Non-UI Team Members Human Subjects Protection Training Requirements  

Herky Hint: Before a PI Leaves the UI  

AAHRPP Accreditation Review – Domain II. IRB 

Reminder: Complete the Pre-Grant Submission Survey for Single IRB Model 

New Glossary provides Lay Language for Clinical Trials 

For Researchers Traveling Abroad 

In the News

Non-UI Team Members Human Subjects Protection Training Requirements  

By Rachel Kinker, MPA 

All members of a research team conducting human subjects research at the UI or Iowa City Veterans Affairs Healthcare System are required to complete human subjects protection training through the Collaborative Institutional Training Initiative Program (CITI). This training is required to ensure that all research team members understand the ethical principles of working with human research subjects and the regulatory requirements for conducting research. 

If a study has non-UI team members from an institution without an IRB, they must complete CITI training. If the study team includes non-UI team members from the community (not affiliated with an academic institution with an IRB), they will need to complete CITI training, unless the PI consults with the Human Subjects Office about alternative approaches to training.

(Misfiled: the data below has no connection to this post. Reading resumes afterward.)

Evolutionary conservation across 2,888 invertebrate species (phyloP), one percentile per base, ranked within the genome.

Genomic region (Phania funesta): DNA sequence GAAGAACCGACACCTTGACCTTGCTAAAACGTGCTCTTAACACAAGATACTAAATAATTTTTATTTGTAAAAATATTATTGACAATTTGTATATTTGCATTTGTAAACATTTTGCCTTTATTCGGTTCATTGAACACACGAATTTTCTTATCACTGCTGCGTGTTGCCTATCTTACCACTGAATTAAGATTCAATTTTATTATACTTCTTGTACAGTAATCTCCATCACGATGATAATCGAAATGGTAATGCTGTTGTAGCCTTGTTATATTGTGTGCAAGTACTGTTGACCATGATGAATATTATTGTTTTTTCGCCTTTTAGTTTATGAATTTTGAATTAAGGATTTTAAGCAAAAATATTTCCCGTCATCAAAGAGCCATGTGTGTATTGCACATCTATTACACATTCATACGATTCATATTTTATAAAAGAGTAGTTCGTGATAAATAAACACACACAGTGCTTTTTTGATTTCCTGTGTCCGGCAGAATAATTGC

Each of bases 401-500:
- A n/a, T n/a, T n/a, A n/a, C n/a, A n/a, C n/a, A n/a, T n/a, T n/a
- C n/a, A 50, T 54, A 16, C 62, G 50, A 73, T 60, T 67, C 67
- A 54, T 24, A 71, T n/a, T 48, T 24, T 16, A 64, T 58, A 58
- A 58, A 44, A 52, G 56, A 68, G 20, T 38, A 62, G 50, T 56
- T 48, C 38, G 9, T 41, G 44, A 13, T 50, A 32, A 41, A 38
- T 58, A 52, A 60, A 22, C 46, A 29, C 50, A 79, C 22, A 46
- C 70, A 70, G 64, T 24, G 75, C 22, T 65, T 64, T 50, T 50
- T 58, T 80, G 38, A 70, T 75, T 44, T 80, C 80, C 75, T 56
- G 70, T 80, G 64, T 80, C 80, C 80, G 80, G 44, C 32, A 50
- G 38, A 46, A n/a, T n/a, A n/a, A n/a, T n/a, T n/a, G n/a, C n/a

Non-UI team members at an institution with an IRB that is relying on the UI IRB will complete their own institution’s training requirement. Reliance agreements between the UI and other institutions will indicate the roles and responsibilities for relying sites, typically the relying site is responsible for tracking the completion of the Human Subjects Protection training for their members.  

Best Practices for Adding a Non-UI Team Member 

If the non-UI Team member needs to complete the UI training requirement, after completing the training they should watch for an email from requesting the following information: 

  • Individual’s name 

  • Institution they are affiliated with (if applicable) 

  • Name of the UI PI of the project they will be associated with 

  • HawkIRB project number